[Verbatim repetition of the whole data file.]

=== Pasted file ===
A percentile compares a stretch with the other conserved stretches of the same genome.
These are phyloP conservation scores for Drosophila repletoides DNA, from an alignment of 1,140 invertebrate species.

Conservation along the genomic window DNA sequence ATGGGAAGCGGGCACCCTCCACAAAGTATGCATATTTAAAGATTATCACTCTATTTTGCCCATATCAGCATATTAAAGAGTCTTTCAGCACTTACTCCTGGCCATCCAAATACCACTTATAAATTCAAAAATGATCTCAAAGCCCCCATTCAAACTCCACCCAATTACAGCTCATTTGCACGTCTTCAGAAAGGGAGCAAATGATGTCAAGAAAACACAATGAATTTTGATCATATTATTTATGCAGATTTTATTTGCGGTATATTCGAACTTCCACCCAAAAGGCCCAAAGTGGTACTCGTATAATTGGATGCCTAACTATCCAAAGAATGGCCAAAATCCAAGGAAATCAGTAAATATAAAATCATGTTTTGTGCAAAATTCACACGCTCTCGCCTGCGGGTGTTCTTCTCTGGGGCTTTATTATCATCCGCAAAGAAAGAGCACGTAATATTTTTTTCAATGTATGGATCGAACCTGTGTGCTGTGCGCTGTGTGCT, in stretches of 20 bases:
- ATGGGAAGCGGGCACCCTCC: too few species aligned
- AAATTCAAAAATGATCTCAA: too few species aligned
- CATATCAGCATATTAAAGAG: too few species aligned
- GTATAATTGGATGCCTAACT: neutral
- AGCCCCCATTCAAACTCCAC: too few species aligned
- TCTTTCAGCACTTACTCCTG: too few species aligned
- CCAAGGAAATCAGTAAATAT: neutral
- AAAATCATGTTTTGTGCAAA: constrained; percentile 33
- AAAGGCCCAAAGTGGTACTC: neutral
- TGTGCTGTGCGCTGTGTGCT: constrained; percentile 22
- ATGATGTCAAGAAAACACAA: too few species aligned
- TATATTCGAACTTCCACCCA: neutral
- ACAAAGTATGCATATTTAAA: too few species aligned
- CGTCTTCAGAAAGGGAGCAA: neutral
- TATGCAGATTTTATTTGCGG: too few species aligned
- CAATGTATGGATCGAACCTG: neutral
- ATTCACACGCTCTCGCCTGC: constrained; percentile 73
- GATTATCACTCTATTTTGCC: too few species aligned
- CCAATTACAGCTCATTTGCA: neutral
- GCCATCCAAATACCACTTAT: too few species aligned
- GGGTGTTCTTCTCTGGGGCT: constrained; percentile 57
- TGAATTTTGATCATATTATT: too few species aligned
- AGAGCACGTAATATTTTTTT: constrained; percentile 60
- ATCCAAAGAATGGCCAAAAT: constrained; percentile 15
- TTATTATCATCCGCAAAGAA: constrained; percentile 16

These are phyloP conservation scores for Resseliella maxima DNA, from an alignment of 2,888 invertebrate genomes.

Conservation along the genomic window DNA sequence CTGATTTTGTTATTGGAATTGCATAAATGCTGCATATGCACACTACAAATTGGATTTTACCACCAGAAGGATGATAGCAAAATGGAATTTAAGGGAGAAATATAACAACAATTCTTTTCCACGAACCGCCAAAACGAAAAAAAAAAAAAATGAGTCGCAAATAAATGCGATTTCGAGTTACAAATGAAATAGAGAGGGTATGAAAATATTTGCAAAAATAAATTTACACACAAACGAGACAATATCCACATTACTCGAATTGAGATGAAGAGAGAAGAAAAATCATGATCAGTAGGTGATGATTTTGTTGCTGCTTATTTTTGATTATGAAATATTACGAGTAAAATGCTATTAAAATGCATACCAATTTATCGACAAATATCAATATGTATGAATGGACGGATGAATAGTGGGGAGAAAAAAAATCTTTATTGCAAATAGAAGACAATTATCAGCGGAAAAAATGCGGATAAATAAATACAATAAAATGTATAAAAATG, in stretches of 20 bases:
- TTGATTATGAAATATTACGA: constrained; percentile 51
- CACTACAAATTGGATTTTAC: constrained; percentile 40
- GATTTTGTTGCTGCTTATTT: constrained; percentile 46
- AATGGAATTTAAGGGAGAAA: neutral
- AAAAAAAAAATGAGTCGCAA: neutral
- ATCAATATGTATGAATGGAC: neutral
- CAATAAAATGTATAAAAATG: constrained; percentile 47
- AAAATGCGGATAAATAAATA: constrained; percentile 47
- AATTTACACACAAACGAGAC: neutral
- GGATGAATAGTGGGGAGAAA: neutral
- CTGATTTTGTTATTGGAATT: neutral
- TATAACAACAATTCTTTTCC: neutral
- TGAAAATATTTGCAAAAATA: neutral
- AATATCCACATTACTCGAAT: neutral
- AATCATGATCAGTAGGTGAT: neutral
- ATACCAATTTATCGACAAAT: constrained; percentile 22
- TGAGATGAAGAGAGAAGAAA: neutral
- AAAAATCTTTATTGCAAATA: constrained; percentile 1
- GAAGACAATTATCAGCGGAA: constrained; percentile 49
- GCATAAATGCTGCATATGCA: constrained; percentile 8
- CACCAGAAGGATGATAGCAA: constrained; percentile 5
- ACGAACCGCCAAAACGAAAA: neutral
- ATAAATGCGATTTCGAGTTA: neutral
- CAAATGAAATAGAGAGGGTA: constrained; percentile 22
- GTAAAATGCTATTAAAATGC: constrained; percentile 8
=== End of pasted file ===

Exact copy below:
A percentile compares a stretch with the other conserved stretches of the same genome.
These are phyloP conservation scores for Drosophila repletoides DNA, from an alignment of 1,140 invertebrate species.

Conservation along the genomic window DNA sequence ATGGGAAGCGGGCACCCTCCACAAAGTATGCATATTTAAAGATTATCACTCTATTTTGCCCATATCAGCATATTAAAGAGTCTTTCAGCACTTACTCCTGGCCATCCAAATACCACTTATAAATTCAAAAATGATCTCAAAGCCCCCATTCAAACTCCACCCAATTACAGCTCATTTGCACGTCTTCAGAAAGGGAGCAAATGATGTCAAGAAAACACAATGAATTTTGATCATATTATTTATGCAGATTTTATTTGCGGTATATTCGAACTTCCACCCAAAAGGCCCAAAGTGGTACTCGTATAATTGGATGCCTAACTATCCAAAGAATGGCCAAAATCCAAGGAAATCAGTAAATATAAAATCATGTTTTGTGCAAAATTCACACGCTCTCGCCTGCGGGTGTTCTTCTCTGGGGCTTTATTATCATCCGCAAAGAAAGAGCACGTAATATTTTTTTCAATGTATGGATCGAACCTGTGTGCTGTGCGCTGTGTGCT, in stretches of 20 bases:
- ATGGGAAGCGGGCACCCTCC: too few species aligned
- AAATTCAAAAATGATCTCAA: too few species aligned
- CATATCAGCATATTAAAGAG: too few species aligned
- GTATAATTGGATGCCTAACT: neutral
- AGCCCCCATTCAAACTCCAC: too few species aligned
- TCTTTCAGCACTTACTCCTG: too few species aligned
- CCAAGGAAATCAGTAAATAT: neutral
- AAAATCATGTTTTGTGCAAA: constrained; percentile 33
- AAAGGCCCAAAGTGGTACTC: neutral
- TGTGCTGTGCGCTGTGTGCT: constrained; percentile 22
- ATGATGTCAAGAAAACACAA: too few species aligned
- TATATTCGAACTTCCACCCA: neutral
- ACAAAGTATGCATATTTAAA: too few species aligned
- CGTCTTCAGAAAGGGAGCAA: neutral
- TATGCAGATTTTATTTGCGG: too few species aligned
- CAATGTATGGATCGAACCTG: neutral
- ATTCACACGCTCTCGCCTGC: constrained; percentile 73
- GATTATCACTCTATTTTGCC: too few species aligned
- CCAATTACAGCTCATTTGCA: neutral
- GCCATCCAAATACCACTTAT: too few species aligned
- GGGTGTTCTTCTCTGGGGCT: constrained; percentile 57
- TGAATTTTGATCATATTATT: too few species aligned
- AGAGCACGTAATATTTTTTT: constrained; percentile 60
- ATCCAAAGAATGGCCAAAAT: constrained; percentile 15
- TTATTATCATCCGCAAAGAA: constrained; percentile 16

These are phyloP conservation scores for Resseliella maxima DNA, from an alignment of 2,888 invertebrate genomes.

Conservation along the genomic window DNA sequence CTGATTTTGTTATTGGAATTGCATAAATGCTGCATATGCACACTACAAATTGGATTTTACCACCAGAAGGATGATAGCAAAATGGAATTTAAGGGAGAAATATAACAACAATTCTTTTCCACGAACCGCCAAAACGAAAAAAAAAAAAAATGAGTCGCAAATAAATGCGATTTCGAGTTACAAATGAAATAGAGAGGGTATGAAAATATTTGCAAAAATAAATTTACACACAAACGAGACAATATCCACATTACTCGAATTGAGATGAAGAGAGAAGAAAAATCATGATCAGTAGGTGATGATTTTGTTGCTGCTTATTTTTGATTATGAAATATTACGAGTAAAATGCTATTAAAATGCATACCAATTTATCGACAAATATCAATATGTATGAATGGACGGATGAATAGTGGGGAGAAAAAAAATCTTTATTGCAAATAGAAGACAATTATCAGCGGAAAAAATGCGGATAAATAAATACAATAAAATGTATAAAAATG, in stretches of 20 bases:
- TTGATTATGAAATATTACGA: constrained; percentile 51
- CACTACAAATTGGATTTTAC: constrained; percentile 40
- GATTTTGTTGCTGCTTATTT: constrained; percentile 46
- AATGGAATTTAAGGGAGAAA: neutral
- AAAAAAAAAATGAGTCGCAA: neutral
- ATCAATATGTATGAATGGAC: neutral
- CAATAAAATGTATAAAAATG: constrained; percentile 47
- AAAATGCGGATAAATAAATA: constrained; percentile 47
- AATTTACACACAAACGAGAC: neutral
- GGATGAATAGTGGGGAGAAA: neutral
- CTGATTTTGTTATTGGAATT: neutral
- TATAACAACAATTCTTTTCC: neutral
- TGAAAATATTTGCAAAAATA: neutral
- AATATCCACATTACTCGAAT: neutral
- AATCATGATCAGTAGGTGAT: neutral
- ATACCAATTTATCGACAAAT: constrained; percentile 22
- TGAGATGAAGAGAGAAGAAA: neutral
- AAAAATCTTTATTGCAAATA: constrained; percentile 1
- GAAGACAATTATCAGCGGAA: constrained; percentile 49
- GCATAAATGCTGCATATGCA: constrained; percentile 8
- CACCAGAAGGATGATAGCAA: constrained; percentile 5
- ACGAACCGCCAAAACGAAAA: neutral
- ATAAATGCGATTTCGAGTTA: neutral
- CAAATGAAATAGAGAGGGTA: constrained; percentile 22
- GTAAAATGCTATTAAAATGC: constrained; percentile 8